Subject: I have found a CD that I think you would enjoy
|Baby Face Willette|
Stop & Listen
Genres: Jazz, Pop
Stop and Listen was the last session that organist Baby Face Willette made for Blue Note. He came in with guns blazing on Lou Donaldson's Here 'Tis, made his and Grant Green's debut recordings, and then this fiery trio alb... more »
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Stop and Listen was the last session that organist Baby Face Willette made for Blue Note. He came in with guns blazing on Lou Donaldson's Here 'Tis, made his and Grant Green's debut recordings, and then this fiery trio album in May 1961. Willette was an earthy, exciting player and he, Green, and Ben Dixon would have become one of the premier organ trios in jazz had he stuck around. This great album includes three standards (one a bonus track), four originals, and Nat Adderley's "Work Song." The whole affair cooks from first tune to last. Remastered by original recording engineer Rudy Van Gelder from the original analog masters.
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A majorly groovy Lou Donaldson/Grant Green school cooker (mi
Eddie Landsberg | Tokyo, Japan | 07/20/2009
(5 out of 5 stars)
"Baby Face Willette may not be a name well known outside Jazz organ maniac circles, but if you are a true '60s Blue Note era groove organ ensemble fan, this album is something to wet your pants over... Featuring Ben Dixon and Grant Green (the remainder of Lou Donaldson's earliest organ combo), Face's style is quite interesting... His basslines cook, his sound is dark and groovy, yet his chops at times remind you of Groove Holmes. (Needless to say he was a stone cold Jimmy Smith disciple, yet had his own thing going.)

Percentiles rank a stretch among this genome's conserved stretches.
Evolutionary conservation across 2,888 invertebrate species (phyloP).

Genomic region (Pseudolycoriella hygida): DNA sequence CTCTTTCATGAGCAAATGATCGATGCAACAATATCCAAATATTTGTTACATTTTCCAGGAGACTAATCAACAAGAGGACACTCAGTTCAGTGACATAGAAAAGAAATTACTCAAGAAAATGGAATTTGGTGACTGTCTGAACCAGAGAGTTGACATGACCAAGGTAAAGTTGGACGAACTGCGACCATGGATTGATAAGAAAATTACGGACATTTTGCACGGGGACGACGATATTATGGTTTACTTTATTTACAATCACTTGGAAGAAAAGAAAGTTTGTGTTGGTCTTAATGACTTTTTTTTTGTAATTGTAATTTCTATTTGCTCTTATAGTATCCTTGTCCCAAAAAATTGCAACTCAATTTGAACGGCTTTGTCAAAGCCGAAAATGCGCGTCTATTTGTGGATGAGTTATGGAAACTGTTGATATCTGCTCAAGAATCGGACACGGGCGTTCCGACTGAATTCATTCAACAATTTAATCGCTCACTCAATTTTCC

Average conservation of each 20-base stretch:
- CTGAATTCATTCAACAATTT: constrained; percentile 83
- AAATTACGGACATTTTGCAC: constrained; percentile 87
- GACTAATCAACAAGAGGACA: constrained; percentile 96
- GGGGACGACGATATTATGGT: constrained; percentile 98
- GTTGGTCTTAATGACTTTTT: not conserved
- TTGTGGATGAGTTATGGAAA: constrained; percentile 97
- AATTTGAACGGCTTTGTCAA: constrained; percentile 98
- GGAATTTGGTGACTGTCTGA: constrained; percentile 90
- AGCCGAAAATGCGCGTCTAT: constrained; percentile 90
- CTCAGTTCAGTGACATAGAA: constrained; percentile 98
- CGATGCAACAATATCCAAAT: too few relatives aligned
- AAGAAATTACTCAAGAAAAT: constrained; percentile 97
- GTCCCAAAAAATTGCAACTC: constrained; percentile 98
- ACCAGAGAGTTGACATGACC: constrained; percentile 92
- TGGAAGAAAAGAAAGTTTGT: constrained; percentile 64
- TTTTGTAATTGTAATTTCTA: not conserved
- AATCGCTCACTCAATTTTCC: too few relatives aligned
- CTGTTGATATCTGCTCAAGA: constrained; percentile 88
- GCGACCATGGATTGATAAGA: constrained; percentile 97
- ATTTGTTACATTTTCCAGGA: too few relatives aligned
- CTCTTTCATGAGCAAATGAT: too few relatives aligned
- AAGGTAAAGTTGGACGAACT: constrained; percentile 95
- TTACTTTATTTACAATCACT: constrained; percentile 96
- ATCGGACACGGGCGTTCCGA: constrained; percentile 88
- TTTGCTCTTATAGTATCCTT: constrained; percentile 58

A major highlight of this album is WILLOW WEEP FOR ME, a tune that be'dozens of people have recorded be'dozens of times over and over... yet I really do believe this version stands out in terms of the way it swings and is so groovy at the same time... His bass line is really smooth and happening... the solo starts off quite cool and preachy and he's in no hurry to get anywhere, yet if you keep your ear pinned to the speaker, you'll hear him pull out some really clever tricks and runs when you least expect it. - - Grant Green is... well... unmistakably Grant... and Ben Dixon plays in his distinct "Blakey in the pocket" style (his style is 100% Blakey school, but its adapted in a way that has a sensibility that only the deepest Jazz organ combo enthusiast could ever imagine. - - Put together, the level of comfort that these guys obviously had playing together took the session to a level that you can't just get by having "chops" and "talent"... there's a potent "cool" and "blue" chemistry going on hear, of which replication of is quite rare! - - 12 bar blues aside, another thing I like about this album is Face's ability to take very "straight from the book" standards, present them sensibly - - yet in a way that's so ridiculously cool, bluesy and seemingly effortless... at the same time, another treat is CHANCES ARE FEW... Face could cook on the toe tapping tempo blues, no doubt, however, hearing him play slow blues on any of albums is worse the purpose... he preaches, you can smell the grit, taste the whiskey and feel the sweat... Dixon carries the pocket and Grant definitely gets plenty 'a good word in!